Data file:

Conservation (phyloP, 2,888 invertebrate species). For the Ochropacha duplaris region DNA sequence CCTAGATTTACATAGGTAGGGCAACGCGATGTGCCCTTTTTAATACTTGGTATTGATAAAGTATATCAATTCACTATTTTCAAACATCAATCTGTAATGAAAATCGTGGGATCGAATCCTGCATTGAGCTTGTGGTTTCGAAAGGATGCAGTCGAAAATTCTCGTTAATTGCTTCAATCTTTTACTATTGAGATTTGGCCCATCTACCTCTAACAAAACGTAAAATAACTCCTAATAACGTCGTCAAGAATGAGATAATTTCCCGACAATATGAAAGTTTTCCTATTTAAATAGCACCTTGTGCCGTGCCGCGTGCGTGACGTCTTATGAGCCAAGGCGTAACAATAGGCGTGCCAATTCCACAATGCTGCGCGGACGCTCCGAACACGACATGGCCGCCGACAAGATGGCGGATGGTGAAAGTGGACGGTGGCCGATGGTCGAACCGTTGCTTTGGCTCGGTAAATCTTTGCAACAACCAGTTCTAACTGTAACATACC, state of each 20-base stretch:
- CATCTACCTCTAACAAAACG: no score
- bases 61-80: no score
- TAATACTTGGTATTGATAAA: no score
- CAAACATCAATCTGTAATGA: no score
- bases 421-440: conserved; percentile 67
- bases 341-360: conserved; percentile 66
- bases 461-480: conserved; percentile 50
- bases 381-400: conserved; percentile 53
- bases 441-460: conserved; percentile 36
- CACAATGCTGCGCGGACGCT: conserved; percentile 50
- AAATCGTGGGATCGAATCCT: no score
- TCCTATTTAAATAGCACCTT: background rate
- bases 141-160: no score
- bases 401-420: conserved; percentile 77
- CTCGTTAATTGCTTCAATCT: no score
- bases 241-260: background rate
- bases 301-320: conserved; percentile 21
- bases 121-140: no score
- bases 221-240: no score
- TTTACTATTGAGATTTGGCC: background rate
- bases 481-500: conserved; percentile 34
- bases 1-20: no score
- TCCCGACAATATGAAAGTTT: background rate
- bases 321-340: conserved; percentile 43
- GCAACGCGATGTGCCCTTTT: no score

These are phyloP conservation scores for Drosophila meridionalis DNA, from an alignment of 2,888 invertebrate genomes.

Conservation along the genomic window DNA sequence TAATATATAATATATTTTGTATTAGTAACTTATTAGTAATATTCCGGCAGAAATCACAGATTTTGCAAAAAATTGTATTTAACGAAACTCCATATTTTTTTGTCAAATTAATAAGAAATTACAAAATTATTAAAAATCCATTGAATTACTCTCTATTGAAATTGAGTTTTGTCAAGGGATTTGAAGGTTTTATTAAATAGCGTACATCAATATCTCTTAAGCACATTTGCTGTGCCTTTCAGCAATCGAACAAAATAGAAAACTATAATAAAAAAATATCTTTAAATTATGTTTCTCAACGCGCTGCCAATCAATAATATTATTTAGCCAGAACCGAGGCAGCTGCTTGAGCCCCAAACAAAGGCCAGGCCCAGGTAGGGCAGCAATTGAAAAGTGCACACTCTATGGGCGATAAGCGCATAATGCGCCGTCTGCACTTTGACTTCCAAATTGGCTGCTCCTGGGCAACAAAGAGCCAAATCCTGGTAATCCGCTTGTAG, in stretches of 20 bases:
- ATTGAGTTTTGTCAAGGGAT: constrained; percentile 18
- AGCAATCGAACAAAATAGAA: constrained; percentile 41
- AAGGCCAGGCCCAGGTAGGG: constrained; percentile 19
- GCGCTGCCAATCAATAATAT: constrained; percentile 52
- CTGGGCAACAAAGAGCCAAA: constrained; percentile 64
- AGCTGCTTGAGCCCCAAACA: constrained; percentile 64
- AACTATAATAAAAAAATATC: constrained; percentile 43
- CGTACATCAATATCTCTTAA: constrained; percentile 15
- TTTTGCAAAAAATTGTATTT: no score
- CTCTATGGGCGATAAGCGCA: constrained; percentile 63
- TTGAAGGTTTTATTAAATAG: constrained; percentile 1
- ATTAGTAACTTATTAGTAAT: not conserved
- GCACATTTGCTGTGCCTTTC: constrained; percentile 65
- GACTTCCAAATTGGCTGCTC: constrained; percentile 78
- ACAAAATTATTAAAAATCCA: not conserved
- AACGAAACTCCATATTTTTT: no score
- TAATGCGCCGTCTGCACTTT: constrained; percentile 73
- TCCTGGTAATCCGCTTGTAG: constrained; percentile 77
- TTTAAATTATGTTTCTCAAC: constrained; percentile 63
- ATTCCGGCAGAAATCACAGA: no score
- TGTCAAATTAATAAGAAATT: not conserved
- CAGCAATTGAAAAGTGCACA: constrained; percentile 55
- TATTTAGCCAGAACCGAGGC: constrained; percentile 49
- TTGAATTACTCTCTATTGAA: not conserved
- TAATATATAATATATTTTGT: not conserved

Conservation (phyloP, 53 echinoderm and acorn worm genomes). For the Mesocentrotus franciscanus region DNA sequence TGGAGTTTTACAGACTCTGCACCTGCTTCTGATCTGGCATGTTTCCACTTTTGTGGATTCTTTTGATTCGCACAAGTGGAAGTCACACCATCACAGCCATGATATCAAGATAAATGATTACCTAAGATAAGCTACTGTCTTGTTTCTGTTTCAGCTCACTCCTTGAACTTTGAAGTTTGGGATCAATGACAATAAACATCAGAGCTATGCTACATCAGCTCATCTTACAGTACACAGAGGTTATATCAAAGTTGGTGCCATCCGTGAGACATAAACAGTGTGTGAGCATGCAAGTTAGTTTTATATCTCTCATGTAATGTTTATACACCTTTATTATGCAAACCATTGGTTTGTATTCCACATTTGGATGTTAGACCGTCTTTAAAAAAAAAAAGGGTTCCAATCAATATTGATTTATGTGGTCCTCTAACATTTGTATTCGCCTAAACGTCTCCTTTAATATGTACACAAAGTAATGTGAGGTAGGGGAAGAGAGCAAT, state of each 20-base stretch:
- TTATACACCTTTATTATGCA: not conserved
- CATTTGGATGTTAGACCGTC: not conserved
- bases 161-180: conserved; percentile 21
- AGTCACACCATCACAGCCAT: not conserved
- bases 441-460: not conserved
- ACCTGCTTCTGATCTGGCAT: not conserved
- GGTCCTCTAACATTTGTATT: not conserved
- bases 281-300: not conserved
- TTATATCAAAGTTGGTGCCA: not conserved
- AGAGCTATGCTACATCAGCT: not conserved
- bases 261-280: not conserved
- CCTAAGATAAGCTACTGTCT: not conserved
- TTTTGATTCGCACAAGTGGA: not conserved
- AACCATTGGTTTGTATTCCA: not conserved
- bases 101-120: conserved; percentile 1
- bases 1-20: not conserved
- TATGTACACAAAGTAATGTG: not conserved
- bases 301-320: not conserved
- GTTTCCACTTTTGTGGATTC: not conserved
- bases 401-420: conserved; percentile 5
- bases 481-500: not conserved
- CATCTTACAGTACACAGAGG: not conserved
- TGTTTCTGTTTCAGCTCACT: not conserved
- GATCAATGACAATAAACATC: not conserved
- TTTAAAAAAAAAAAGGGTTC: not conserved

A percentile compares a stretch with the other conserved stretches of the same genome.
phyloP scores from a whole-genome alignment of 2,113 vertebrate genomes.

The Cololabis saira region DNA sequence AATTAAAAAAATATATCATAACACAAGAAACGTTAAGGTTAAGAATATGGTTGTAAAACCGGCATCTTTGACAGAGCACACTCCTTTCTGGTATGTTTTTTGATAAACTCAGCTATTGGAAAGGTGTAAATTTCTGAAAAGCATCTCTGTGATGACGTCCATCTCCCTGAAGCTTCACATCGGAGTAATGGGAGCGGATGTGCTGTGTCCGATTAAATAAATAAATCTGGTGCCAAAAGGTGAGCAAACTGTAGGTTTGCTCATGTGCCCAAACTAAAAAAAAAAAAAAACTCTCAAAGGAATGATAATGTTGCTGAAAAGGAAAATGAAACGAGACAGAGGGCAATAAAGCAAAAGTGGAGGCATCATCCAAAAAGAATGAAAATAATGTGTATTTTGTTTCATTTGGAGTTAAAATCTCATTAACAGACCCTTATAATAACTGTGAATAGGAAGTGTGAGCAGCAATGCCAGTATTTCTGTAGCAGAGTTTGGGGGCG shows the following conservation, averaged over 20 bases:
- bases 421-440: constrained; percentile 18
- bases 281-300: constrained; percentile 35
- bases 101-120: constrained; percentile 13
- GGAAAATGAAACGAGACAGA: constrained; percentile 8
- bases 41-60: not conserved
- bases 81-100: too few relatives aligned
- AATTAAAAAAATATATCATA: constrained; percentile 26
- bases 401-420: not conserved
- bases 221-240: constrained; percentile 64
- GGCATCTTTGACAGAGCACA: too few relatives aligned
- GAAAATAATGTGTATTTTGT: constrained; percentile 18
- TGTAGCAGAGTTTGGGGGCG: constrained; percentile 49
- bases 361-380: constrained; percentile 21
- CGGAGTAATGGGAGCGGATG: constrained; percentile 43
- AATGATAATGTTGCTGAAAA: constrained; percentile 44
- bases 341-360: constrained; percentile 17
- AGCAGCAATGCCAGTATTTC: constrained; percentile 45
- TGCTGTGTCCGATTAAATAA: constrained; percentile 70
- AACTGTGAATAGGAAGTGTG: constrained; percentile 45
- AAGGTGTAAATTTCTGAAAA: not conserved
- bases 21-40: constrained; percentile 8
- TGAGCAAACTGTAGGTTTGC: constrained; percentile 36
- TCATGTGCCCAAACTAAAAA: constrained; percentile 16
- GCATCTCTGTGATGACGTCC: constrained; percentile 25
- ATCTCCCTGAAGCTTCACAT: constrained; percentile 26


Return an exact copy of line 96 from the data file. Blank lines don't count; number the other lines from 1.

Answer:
- CGGAGTAATGGGAGCGGATG: constrained; percentile 43